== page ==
London— Blighty’s culture secretary, Andy Burnham, seeks to impose an Internet rating system on English-language Web sites that mirrors movie-like ratings, and said that he would negotiate with U.S. President-elect Barack Obama’s administration team on drafting international standards for contents against indecency, violence, libel and copyright theft on the websites in a bid to better police the Internet and protect children from harmful and offensive material, Britain’s minister for culture has said.
If Britain’s culture minister has his way, the U.K. government could soon impose tough restrictions on websites — a rating system akin to the movie industry in the coming year.
In an interview last week with The Daily Telegraph, Andy Burnham said that the government was planning to negotiate with the administration of President-elect Barack Obama to draw up new international rules for English language websites.
Burnham described the Internet as “quite a dangerous place” and wants Internet-service providers to offer parents “child-safe” Web services.
“The more we strive for an international solutions to this stuff — the UK and the U.S. working together — the more that an international norm will set an industry norm,” the newspaper quoted the Culture Secretary as saying in an interview.
Giving websites film-style ratings would be one possibility. “This is an area that is really now coming into full focus,” Burnham told the paper.
“There is content that should just not be accessible to be viewed. That is my view. Absolutely categorical,” he said. “This is not a campaign against free speech, far from it; it is simply there is a wider public interest at stake when it involves harm to other people. We have got to get better at defining where the public interest lies and being clear about it.”
Burnham also seeks new industry-wide “take down times" — deadlines such sites as YouTube or Facebook have to remove content after being alerted it is considered harmful. The British government is also considering changing libel laws to give people access to low-cost legal help if they are defamed online.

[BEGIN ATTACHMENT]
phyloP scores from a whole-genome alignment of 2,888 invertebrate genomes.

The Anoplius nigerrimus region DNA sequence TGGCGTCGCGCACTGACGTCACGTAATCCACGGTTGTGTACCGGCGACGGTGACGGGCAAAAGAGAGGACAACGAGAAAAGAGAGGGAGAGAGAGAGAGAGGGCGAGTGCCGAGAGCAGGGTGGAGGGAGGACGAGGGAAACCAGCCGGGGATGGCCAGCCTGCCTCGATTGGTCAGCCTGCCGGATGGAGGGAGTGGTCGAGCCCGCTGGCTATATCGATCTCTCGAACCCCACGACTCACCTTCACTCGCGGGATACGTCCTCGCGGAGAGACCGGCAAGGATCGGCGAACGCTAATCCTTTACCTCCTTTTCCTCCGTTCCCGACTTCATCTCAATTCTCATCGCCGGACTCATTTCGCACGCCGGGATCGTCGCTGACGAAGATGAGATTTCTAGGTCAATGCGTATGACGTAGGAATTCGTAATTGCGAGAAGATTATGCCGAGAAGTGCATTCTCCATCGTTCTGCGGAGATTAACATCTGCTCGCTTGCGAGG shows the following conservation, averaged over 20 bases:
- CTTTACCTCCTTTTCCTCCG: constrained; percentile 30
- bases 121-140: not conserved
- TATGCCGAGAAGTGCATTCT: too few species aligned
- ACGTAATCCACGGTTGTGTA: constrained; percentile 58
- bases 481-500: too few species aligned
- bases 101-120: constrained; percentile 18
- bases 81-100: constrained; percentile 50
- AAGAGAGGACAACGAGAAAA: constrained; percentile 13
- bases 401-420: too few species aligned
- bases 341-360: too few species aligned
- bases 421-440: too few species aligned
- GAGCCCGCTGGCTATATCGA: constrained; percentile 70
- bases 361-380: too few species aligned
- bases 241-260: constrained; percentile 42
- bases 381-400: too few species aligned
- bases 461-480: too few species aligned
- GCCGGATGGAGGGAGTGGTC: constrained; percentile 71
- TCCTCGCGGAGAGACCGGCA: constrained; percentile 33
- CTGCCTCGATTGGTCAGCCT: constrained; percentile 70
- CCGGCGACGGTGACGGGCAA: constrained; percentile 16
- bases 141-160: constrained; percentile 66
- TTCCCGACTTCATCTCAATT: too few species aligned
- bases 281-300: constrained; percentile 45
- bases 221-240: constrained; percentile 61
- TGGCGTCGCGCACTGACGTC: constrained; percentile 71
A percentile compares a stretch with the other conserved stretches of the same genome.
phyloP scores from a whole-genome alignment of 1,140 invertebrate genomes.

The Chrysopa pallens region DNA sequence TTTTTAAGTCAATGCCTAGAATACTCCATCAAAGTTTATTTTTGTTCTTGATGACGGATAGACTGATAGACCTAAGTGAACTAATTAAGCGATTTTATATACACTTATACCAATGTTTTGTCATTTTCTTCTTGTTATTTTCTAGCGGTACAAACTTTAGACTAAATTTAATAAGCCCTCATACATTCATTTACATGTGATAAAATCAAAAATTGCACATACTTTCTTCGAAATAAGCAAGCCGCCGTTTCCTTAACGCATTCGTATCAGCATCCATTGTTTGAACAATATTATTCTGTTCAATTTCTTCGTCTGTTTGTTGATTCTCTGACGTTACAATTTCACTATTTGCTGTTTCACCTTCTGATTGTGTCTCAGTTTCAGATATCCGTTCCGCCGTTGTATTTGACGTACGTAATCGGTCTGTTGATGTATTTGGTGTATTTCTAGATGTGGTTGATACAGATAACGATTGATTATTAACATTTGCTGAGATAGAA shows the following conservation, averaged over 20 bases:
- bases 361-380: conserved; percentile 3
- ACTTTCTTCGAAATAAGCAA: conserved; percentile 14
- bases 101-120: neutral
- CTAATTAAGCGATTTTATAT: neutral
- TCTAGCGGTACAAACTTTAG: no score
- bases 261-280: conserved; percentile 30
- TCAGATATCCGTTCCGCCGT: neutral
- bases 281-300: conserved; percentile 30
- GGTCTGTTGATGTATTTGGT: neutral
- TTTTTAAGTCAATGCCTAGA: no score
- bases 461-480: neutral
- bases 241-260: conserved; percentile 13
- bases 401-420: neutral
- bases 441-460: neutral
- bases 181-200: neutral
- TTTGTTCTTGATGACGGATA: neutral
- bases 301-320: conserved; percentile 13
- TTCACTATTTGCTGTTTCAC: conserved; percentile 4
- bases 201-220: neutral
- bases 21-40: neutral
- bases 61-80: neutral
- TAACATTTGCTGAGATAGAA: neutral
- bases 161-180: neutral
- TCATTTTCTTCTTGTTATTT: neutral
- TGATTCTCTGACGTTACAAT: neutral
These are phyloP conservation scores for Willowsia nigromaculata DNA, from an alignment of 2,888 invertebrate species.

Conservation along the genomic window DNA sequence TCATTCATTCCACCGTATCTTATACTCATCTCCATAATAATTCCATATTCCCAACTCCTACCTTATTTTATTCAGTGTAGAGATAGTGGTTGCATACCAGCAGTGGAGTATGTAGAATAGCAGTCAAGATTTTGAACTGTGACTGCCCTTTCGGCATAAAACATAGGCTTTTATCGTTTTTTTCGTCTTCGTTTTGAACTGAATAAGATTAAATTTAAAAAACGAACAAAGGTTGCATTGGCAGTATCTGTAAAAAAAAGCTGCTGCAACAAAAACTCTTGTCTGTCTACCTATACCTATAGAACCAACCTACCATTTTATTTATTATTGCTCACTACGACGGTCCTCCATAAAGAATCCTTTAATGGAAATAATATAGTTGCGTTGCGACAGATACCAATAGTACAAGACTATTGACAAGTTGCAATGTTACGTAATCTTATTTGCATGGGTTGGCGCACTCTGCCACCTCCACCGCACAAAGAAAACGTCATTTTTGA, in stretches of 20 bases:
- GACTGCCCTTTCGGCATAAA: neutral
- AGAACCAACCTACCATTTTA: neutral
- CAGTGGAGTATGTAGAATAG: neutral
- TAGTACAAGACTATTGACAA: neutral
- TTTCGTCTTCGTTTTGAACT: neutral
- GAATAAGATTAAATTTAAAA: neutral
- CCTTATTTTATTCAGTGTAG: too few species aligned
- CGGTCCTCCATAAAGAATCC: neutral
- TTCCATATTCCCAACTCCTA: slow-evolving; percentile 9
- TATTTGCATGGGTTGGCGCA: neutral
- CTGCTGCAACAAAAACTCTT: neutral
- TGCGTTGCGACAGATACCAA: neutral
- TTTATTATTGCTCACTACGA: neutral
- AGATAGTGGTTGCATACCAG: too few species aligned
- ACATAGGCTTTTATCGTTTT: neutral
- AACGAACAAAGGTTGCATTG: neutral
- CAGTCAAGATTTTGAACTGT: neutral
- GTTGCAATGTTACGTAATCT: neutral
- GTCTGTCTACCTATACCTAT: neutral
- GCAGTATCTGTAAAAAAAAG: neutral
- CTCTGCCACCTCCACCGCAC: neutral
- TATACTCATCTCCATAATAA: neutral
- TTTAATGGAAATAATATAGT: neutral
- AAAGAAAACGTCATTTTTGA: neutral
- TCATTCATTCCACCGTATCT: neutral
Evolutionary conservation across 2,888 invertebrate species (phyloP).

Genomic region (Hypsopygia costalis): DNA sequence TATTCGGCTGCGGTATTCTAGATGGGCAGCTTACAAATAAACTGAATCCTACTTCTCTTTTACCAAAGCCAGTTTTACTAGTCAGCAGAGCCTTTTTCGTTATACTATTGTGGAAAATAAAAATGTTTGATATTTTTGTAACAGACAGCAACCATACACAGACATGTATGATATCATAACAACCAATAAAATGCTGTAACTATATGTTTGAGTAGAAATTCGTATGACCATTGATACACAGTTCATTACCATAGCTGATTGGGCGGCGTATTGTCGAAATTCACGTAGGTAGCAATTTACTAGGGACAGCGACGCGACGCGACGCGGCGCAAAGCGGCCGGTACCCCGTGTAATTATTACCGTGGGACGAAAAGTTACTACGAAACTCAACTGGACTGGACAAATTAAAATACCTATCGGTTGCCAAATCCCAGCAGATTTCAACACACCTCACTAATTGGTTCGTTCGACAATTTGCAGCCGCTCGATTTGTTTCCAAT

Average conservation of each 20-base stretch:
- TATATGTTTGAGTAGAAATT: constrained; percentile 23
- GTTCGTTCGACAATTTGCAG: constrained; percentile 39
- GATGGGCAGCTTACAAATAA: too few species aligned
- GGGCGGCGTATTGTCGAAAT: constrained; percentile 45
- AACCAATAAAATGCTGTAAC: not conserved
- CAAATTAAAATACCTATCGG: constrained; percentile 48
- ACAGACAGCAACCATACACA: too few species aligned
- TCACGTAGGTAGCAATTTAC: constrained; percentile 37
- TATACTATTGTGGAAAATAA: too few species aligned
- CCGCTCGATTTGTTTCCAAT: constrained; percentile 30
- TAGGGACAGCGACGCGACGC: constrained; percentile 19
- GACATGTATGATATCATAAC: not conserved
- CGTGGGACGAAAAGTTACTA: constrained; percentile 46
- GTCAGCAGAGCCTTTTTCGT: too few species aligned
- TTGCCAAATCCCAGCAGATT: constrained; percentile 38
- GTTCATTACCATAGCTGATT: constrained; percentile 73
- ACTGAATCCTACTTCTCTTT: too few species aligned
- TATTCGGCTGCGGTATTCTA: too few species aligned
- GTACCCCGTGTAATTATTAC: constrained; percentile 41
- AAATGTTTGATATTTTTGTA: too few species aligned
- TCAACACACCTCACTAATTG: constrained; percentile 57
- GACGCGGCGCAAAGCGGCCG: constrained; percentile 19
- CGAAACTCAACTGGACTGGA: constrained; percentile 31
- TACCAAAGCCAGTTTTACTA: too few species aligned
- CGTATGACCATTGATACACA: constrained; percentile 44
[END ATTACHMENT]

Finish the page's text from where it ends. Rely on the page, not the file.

While Burnham’s proposals could add up to censorship in the eyes of some free-speech advocates on the World Wide Web, he nonetheless plans to encourage Internet service providers to find ways to offer “child-safe” Web services.
Internet service providers could also be forced to offer services where the only sites accessible are those deemed suitable for children; the paper quoted him as saying.
However, such a rating system is being considered to cause offense to free speech. Burnham says a Web site rating system would simply protect children from objectionable online content. But experts say such a rating system may be ineffective.
“If you look back at the people who created the Internet, they talked very deliberately about creating a space that governments could not reach. I think we have to revisit that stuff seriously now. It is true across the board in terms of content, harmful content, and copyright. Libel is also an emerging issue,” Burnham told the Telegraph.
He said some content should not be available to be viewed.
“The change of administration (in the U.S.) is a big moment. We have got a real opportunity to make common cause,” Burnham told the Daily Telegraph on Saturday.
The important goal is to deliver a safer environment for children online, possibly through the introduction of a film-style rating system for websites, administered by Internet service providers.
“I think there is definitely a case for clearer standards online,” Burnham said. “More ability for parents to understand if their child is on a site what standards it is operating to? What are the protections that are in place?”
He said the freedoms hitherto enjoyed on the Internet may have to be constrained.
Michael Gartenberg, vice president of mobile strategy at Jupitermedia, wonders exactly what a cinema-like rating system would accomplish.
“It is not like kids will go to a Web site to look at the age rating to see if it is appropriate for them, and browse on out of there when they discover it is not suitable for minors,” Gartenberg said.
According to him, the concept of an Internet rating system takes us back to the same basic discussion about video games and other media kids consume. “If parents are actively monitoring what sites their kids are going to, they will have better control over these things,” he said. “If parents are not keenly keeping a check on the sites their kids visits, then putting these things into play really would not make much of a difference one way or another.”
While a cinema-like rating system is not the only option, Burnham is pushing for clearer standards online. A father of three young children, Burnham is worried about children. Leaving them for two hours completely unregulated on the Internet is not acceptable, he said, and there need to be stakes in the ground to help people navigate their way safely around what he describes as a potentially “dangerous world.”
Still, Burnham contemplates at the changing administration in the United States as a prime opportunity to push his Internet-regulation agenda through on an international scale. Even though he admits some may look at his notions as heavy-handed, he said new standards are “utterly critical.”